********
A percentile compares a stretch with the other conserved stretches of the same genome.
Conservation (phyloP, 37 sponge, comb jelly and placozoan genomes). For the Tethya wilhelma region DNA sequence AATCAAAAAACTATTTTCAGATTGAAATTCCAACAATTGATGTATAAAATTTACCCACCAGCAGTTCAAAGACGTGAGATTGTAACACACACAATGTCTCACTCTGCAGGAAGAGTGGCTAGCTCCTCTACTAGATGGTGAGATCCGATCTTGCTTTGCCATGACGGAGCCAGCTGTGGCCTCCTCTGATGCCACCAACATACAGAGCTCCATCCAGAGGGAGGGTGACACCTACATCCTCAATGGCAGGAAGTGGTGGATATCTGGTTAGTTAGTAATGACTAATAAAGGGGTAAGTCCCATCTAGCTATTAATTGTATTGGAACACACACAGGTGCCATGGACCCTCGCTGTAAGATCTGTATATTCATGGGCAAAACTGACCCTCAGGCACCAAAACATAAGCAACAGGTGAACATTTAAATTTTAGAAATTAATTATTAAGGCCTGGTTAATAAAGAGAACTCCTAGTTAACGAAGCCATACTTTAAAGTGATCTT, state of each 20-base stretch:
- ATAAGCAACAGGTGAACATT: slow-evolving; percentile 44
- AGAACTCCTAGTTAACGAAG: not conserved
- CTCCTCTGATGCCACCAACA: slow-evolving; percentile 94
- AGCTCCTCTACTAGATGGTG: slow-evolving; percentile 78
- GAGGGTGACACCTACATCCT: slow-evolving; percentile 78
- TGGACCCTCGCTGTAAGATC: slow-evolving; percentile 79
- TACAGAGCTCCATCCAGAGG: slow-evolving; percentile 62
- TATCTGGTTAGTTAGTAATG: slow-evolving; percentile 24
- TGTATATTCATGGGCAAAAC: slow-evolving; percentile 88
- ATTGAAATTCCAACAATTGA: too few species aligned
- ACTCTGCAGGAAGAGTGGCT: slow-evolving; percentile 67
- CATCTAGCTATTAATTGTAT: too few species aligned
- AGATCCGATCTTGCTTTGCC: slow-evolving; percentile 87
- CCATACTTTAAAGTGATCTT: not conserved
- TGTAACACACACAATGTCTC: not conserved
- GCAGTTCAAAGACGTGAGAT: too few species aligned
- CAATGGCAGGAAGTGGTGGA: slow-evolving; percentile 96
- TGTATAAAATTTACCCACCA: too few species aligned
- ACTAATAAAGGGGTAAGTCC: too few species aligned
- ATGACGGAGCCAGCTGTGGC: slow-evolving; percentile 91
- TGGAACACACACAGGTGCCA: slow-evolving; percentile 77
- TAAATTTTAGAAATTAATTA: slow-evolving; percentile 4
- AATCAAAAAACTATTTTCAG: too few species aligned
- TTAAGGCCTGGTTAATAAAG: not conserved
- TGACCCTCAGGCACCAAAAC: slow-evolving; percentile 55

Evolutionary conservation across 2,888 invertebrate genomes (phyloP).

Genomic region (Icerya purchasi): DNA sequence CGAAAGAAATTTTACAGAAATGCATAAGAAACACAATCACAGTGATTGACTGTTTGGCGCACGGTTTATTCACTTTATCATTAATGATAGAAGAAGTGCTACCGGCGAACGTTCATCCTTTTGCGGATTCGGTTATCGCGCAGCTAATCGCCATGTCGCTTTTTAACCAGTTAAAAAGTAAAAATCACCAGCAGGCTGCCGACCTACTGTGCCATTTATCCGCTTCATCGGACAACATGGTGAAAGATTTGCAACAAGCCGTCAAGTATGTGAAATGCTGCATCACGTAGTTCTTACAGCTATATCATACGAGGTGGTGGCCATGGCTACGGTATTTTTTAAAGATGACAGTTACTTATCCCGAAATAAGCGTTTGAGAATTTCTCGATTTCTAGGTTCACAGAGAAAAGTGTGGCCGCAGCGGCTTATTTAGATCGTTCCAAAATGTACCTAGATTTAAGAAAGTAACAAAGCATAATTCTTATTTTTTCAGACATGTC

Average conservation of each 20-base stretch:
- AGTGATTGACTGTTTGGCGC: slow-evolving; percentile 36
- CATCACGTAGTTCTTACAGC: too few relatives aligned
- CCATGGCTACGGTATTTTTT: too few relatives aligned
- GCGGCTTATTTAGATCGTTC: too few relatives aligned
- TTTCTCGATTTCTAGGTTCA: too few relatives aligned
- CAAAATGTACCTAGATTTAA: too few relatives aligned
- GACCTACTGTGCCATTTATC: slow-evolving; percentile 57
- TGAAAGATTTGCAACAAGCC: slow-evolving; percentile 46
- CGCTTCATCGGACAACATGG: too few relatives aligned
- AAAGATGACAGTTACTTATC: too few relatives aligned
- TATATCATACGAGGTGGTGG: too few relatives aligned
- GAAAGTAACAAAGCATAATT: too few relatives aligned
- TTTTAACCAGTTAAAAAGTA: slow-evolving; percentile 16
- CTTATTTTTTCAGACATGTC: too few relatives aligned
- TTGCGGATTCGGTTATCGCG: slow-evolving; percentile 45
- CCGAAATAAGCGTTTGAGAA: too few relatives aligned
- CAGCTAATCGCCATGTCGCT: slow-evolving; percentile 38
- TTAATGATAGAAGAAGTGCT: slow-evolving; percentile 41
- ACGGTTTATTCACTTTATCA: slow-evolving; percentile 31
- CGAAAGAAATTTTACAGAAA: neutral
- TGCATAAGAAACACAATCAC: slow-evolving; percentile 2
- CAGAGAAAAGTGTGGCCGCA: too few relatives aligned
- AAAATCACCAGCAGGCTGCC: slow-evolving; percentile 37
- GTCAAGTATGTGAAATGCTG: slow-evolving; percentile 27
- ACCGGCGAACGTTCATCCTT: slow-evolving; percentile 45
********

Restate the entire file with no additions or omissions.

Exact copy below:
A percentile compares a stretch with the other conserved stretches of the same genome.
Conservation (phyloP, 37 sponge, comb jelly and placozoan genomes). For the Tethya wilhelma region DNA sequence AATCAAAAAACTATTTTCAGATTGAAATTCCAACAATTGATGTATAAAATTTACCCACCAGCAGTTCAAAGACGTGAGATTGTAACACACACAATGTCTCACTCTGCAGGAAGAGTGGCTAGCTCCTCTACTAGATGGTGAGATCCGATCTTGCTTTGCCATGACGGAGCCAGCTGTGGCCTCCTCTGATGCCACCAACATACAGAGCTCCATCCAGAGGGAGGGTGACACCTACATCCTCAATGGCAGGAAGTGGTGGATATCTGGTTAGTTAGTAATGACTAATAAAGGGGTAAGTCCCATCTAGCTATTAATTGTATTGGAACACACACAGGTGCCATGGACCCTCGCTGTAAGATCTGTATATTCATGGGCAAAACTGACCCTCAGGCACCAAAACATAAGCAACAGGTGAACATTTAAATTTTAGAAATTAATTATTAAGGCCTGGTTAATAAAGAGAACTCCTAGTTAACGAAGCCATACTTTAAAGTGATCTT, state of each 20-base stretch:
- ATAAGCAACAGGTGAACATT: slow-evolving; percentile 44
- AGAACTCCTAGTTAACGAAG: not conserved
- CTCCTCTGATGCCACCAACA: slow-evolving; percentile 94
- AGCTCCTCTACTAGATGGTG: slow-evolving; percentile 78
- GAGGGTGACACCTACATCCT: slow-evolving; percentile 78
- TGGACCCTCGCTGTAAGATC: slow-evolving; percentile 79
- TACAGAGCTCCATCCAGAGG: slow-evolving; percentile 62
- TATCTGGTTAGTTAGTAATG: slow-evolving; percentile 24
- TGTATATTCATGGGCAAAAC: slow-evolving; percentile 88
- ATTGAAATTCCAACAATTGA: too few species aligned
- ACTCTGCAGGAAGAGTGGCT: slow-evolving; percentile 67
- CATCTAGCTATTAATTGTAT: too few species aligned
- AGATCCGATCTTGCTTTGCC: slow-evolving; percentile 87
- CCATACTTTAAAGTGATCTT: not conserved
- TGTAACACACACAATGTCTC: not conserved
- GCAGTTCAAAGACGTGAGAT: too few species aligned
- CAATGGCAGGAAGTGGTGGA: slow-evolving; percentile 96
- TGTATAAAATTTACCCACCA: too few species aligned
- ACTAATAAAGGGGTAAGTCC: too few species aligned
- ATGACGGAGCCAGCTGTGGC: slow-evolving; percentile 91
- TGGAACACACACAGGTGCCA: slow-evolving; percentile 77
- TAAATTTTAGAAATTAATTA: slow-evolving; percentile 4
- AATCAAAAAACTATTTTCAG: too few species aligned
- TTAAGGCCTGGTTAATAAAG: not conserved
- TGACCCTCAGGCACCAAAAC: slow-evolving; percentile 55

Evolutionary conservation across 2,888 invertebrate genomes (phyloP).

Genomic region (Icerya purchasi): DNA sequence CGAAAGAAATTTTACAGAAATGCATAAGAAACACAATCACAGTGATTGACTGTTTGGCGCACGGTTTATTCACTTTATCATTAATGATAGAAGAAGTGCTACCGGCGAACGTTCATCCTTTTGCGGATTCGGTTATCGCGCAGCTAATCGCCATGTCGCTTTTTAACCAGTTAAAAAGTAAAAATCACCAGCAGGCTGCCGACCTACTGTGCCATTTATCCGCTTCATCGGACAACATGGTGAAAGATTTGCAACAAGCCGTCAAGTATGTGAAATGCTGCATCACGTAGTTCTTACAGCTATATCATACGAGGTGGTGGCCATGGCTACGGTATTTTTTAAAGATGACAGTTACTTATCCCGAAATAAGCGTTTGAGAATTTCTCGATTTCTAGGTTCACAGAGAAAAGTGTGGCCGCAGCGGCTTATTTAGATCGTTCCAAAATGTACCTAGATTTAAGAAAGTAACAAAGCATAATTCTTATTTTTTCAGACATGTC

Average conservation of each 20-base stretch:
- AGTGATTGACTGTTTGGCGC: slow-evolving; percentile 36
- CATCACGTAGTTCTTACAGC: too few relatives aligned
- CCATGGCTACGGTATTTTTT: too few relatives aligned
- GCGGCTTATTTAGATCGTTC: too few relatives aligned
- TTTCTCGATTTCTAGGTTCA: too few relatives aligned
- CAAAATGTACCTAGATTTAA: too few relatives aligned
- GACCTACTGTGCCATTTATC: slow-evolving; percentile 57
- TGAAAGATTTGCAACAAGCC: slow-evolving; percentile 46
- CGCTTCATCGGACAACATGG: too few relatives aligned
- AAAGATGACAGTTACTTATC: too few relatives aligned
- TATATCATACGAGGTGGTGG: too few relatives aligned
- GAAAGTAACAAAGCATAATT: too few relatives aligned
- TTTTAACCAGTTAAAAAGTA: slow-evolving; percentile 16
- CTTATTTTTTCAGACATGTC: too few relatives aligned
- TTGCGGATTCGGTTATCGCG: slow-evolving; percentile 45
- CCGAAATAAGCGTTTGAGAA: too few relatives aligned
- CAGCTAATCGCCATGTCGCT: slow-evolving; percentile 38
- TTAATGATAGAAGAAGTGCT: slow-evolving; percentile 41
- ACGGTTTATTCACTTTATCA: slow-evolving; percentile 31
- CGAAAGAAATTTTACAGAAA: neutral
- TGCATAAGAAACACAATCAC: slow-evolving; percentile 2
- CAGAGAAAAGTGTGGCCGCA: too few relatives aligned
- AAAATCACCAGCAGGCTGCC: slow-evolving; percentile 37
- GTCAAGTATGTGAAATGCTG: slow-evolving; percentile 27
- ACCGGCGAACGTTCATCCTT: slow-evolving; percentile 45